Technology

The Commoner's Virus


By George Smith Klez comes ever in the rearward of fashion. Repeatedly dubbed the most

common virus ever in recent reports from on-line newsmongers, it has yet to

break into print in any interesting way.

A box of news clippings near my desk, most taken from the front pages of

daily newspapers, proclaim the arrival of Melissa, Loveletter, Code Red,

Nimda and even Kournikova. However, nothing for Klez or its equally

press-shy older brother, SirCam.

Even the National Infrastructure Protection Center, a usually reliable

source for high impact alarms and panics on wandering malware, was unusually

reticent over this big event in computer virus history. Sure, Klez made the

front page of the NIPC Web site, but it was way down the list, well below

things like the Spida worm which the organization noted was dangerous

because "it copies the password file and the network configuration of the

infected machine and sends the information elsewhere via e-mail." Klez,

too, snatches e-document rubbish off the infected and sends it willy-nilly

around the Net but this lacks the alluring quality inherent in the phrase

"password file."

Even in the most recent issue of NIPC's "Cybernotes" publication, Klez

faired poorly. A sentence or two on it lies buried beneath pages and pages

of errata on software vulnerabilities, patches and bugs that only someone

profoundly mentally ill would consider wading through.

Why so lacking in virus celebrity?

Maybe because Klez simply has no lobbyists -- no one to get in the face of

the media and screech that it's bringing on the collapse of the Net. It has

no one willing to recommend to the National Security Council that the

country ought to be disconnected from the Net as a cleansing precaution, as

did Nimda.

It also has to do with class. Code Red and Nimda struck at system

administrators and those who consider themselves to be guardians of the Net

infrastructure. Klez, on the other hand, is the computer disease of

commoners -- the Net lower middle and under classes. Celebrity viruses

exploit security flaws uncovered by Net security gurus. Unrewarded Klez only

exploits flaws in the minds of the masses -- bugs in the wetware no one has

to uncover.

FIFTEEN MINUTES OF THE MUNDANE. The front page worms lend themselves to academic discussions on the

vulnerability of the Net infrastructure. The powerlessness of current

anti-virus and anti-worm measures figures heavily in these exercises,

specifically the inability to react quickly before the next worm overruns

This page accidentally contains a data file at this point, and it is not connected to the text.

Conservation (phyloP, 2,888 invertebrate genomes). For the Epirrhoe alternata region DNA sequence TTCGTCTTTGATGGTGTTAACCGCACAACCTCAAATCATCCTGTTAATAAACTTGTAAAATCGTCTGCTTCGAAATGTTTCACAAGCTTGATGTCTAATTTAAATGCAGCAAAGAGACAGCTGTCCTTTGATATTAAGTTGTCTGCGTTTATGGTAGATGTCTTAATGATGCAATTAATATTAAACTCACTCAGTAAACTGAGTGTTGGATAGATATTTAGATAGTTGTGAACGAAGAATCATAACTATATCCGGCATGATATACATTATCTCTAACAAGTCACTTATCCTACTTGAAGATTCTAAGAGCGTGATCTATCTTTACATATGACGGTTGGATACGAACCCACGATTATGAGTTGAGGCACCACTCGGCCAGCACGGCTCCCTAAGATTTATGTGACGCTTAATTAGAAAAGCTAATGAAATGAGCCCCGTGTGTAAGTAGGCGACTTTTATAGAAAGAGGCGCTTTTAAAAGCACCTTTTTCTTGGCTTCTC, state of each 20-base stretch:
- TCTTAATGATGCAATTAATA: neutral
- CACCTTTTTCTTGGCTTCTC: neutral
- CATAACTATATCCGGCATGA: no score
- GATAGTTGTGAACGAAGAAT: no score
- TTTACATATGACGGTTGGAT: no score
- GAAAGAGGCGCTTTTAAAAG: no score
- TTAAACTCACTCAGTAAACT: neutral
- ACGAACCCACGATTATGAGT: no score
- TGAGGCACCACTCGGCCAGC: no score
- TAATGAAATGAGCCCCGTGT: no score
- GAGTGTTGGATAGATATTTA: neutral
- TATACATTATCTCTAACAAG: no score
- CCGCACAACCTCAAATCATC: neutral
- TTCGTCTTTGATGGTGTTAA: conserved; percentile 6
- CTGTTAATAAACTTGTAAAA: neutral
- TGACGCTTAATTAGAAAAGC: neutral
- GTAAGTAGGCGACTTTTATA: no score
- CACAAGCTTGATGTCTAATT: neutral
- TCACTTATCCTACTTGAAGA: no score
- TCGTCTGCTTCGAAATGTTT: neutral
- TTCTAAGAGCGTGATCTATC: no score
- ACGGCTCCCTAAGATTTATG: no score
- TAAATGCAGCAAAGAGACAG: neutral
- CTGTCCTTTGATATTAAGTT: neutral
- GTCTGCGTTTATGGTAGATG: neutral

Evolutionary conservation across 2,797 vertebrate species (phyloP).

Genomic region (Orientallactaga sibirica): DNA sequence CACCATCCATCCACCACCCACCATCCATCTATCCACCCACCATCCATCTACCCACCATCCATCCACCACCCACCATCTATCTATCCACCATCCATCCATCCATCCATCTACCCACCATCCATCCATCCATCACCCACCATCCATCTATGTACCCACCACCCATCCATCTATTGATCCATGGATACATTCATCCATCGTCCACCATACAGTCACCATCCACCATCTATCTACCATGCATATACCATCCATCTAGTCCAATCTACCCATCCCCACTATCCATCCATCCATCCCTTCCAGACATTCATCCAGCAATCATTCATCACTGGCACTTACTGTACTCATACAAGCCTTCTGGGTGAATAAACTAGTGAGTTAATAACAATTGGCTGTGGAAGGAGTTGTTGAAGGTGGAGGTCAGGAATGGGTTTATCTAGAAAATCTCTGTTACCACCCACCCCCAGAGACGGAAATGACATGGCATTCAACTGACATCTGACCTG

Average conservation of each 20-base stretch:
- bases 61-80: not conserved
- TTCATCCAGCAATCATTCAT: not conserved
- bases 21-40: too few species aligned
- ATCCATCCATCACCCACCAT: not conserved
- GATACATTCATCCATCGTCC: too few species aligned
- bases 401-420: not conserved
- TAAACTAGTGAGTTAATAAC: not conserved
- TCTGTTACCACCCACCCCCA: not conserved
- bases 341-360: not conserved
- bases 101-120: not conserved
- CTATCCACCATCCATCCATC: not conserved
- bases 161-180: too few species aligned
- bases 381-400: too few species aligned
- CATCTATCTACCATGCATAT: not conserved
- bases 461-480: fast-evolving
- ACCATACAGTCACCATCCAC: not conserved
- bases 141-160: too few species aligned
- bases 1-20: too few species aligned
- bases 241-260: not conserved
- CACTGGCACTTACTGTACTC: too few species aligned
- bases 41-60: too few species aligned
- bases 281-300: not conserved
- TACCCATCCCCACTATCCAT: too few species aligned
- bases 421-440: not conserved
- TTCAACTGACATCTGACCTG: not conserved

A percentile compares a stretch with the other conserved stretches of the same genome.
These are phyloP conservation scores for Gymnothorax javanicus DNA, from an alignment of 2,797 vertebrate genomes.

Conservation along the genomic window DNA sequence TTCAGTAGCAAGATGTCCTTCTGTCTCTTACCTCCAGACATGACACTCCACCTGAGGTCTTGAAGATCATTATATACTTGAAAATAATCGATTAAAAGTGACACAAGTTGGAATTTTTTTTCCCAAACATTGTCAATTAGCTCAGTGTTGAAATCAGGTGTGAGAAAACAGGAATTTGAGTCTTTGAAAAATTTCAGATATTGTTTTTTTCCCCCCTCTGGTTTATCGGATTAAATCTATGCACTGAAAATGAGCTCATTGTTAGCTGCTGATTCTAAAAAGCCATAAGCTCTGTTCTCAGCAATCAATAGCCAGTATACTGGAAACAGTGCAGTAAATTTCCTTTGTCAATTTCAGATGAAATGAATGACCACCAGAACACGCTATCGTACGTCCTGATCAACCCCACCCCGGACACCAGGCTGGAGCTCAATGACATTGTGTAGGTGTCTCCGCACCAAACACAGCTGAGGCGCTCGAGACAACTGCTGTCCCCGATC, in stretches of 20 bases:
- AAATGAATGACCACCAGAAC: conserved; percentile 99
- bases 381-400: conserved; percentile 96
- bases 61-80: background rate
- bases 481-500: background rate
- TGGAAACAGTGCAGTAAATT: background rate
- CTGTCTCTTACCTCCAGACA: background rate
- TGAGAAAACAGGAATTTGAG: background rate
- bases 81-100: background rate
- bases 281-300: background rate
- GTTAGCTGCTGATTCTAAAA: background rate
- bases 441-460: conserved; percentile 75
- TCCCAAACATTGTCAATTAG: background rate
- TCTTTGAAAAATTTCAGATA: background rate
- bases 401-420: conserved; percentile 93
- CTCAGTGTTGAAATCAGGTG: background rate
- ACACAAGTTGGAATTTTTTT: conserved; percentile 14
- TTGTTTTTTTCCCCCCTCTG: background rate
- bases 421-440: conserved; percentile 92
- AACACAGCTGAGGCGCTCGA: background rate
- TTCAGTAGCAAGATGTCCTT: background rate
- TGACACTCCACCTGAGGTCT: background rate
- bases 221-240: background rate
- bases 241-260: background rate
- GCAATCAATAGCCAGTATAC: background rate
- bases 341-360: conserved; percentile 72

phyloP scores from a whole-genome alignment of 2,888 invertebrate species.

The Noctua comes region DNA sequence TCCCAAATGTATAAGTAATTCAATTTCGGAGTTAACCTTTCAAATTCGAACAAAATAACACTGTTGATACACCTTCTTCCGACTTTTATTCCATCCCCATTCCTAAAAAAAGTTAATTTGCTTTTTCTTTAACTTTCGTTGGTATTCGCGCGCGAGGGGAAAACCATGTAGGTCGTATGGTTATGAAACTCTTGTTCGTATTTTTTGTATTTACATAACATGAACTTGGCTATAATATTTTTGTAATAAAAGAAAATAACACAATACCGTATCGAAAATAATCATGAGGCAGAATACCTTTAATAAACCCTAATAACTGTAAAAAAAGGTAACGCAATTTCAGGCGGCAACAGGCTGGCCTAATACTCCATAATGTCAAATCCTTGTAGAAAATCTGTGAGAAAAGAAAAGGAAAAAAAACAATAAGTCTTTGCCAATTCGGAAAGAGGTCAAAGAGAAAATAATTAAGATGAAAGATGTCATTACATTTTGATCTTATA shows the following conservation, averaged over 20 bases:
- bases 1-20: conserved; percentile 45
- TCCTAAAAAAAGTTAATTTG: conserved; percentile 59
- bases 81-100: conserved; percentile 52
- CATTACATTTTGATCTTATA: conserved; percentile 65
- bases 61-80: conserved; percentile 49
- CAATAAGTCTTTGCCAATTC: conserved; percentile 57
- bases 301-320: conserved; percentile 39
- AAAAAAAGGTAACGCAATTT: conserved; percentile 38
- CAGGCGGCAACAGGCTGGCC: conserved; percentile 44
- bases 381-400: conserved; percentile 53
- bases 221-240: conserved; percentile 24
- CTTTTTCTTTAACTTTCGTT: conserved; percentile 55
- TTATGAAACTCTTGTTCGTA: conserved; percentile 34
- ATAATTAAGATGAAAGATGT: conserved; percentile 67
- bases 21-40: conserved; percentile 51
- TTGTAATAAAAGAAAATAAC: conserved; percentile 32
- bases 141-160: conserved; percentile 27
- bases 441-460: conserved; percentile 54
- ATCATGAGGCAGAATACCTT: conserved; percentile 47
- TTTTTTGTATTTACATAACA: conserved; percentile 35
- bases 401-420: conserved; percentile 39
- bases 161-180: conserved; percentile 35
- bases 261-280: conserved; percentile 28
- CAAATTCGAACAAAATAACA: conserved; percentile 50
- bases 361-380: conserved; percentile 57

the world. There is even a name for this non-existent master virus of the

future: the Warhol worm, so dubbed because it is said to have the power to

infect all vulnerable computers worldwide in fifteen minutes.

Klez, SirCam and other persistent mass-mailers, however, only lend

themselves to discussions in computer help forums. In them, the much

put-upon salvage workers don't have the luxury of the academic salon to

indulge in abstract thought about the damn thing. The never-ending arrival

of infected users (or just users who are on the receiving end of the virus

spam) forces them into serial cutting, pasting and reposting of canned

advice on how to find, and maybe even use, free Klez removal software.

Perhaps it is a state of affairs that does not translate well onto the

front page of newspapers.

In any case, the powerlessness of anti-virus measures is not an issue.

Instead, the inability to do anything about the hard cases who always get

Klez and its spinoffs makes the job unending and unappealing.

Knowing this, the enterprising virus-writer could aim to eclipse the Warhol

worm. This would entail scanning for that segment of the population that

fell to Klez, perhaps by using sucker spam. Those who click on some really

brain-dead come-on go on a "to hit" list. Probes could be performed

stealthily and in increments, until a truly monstrous reservoir of potential

targets was accumulated. Then it would be time to fire the virus knowing

full well that since it, like Klez, was infecting the type of user

immaterial to those who watch for Code Reds, Loveletters and Nimdas, it

would fly under the radar of all except the anti-virus software developers.

In honor of the real Warhol, it could be called the Dallesandro worm, after

a B-level actor who hangs around way longer than fifteen minutes, just like

Klez, always reaching a vast ocean of the chronically befuddled, an audience

unlikely to make noise to the minders of the Net infrastructure, the media

or the government.

Please don't be snobs, people. Give the virus its due. Klez for Prez! SecurityFocus Online columnist George Smith is Editor-at-Large for VMYTHS

and founder of the Crypt Newsletter. He has written extensively on viruses,

the genesis of techno-legends and the impact of both on society. His work

has appeared in publications as diverse as the Wall Street Journal, the

Village Voice and the National Academy of Science's Issues in Science &

Technology, among others.


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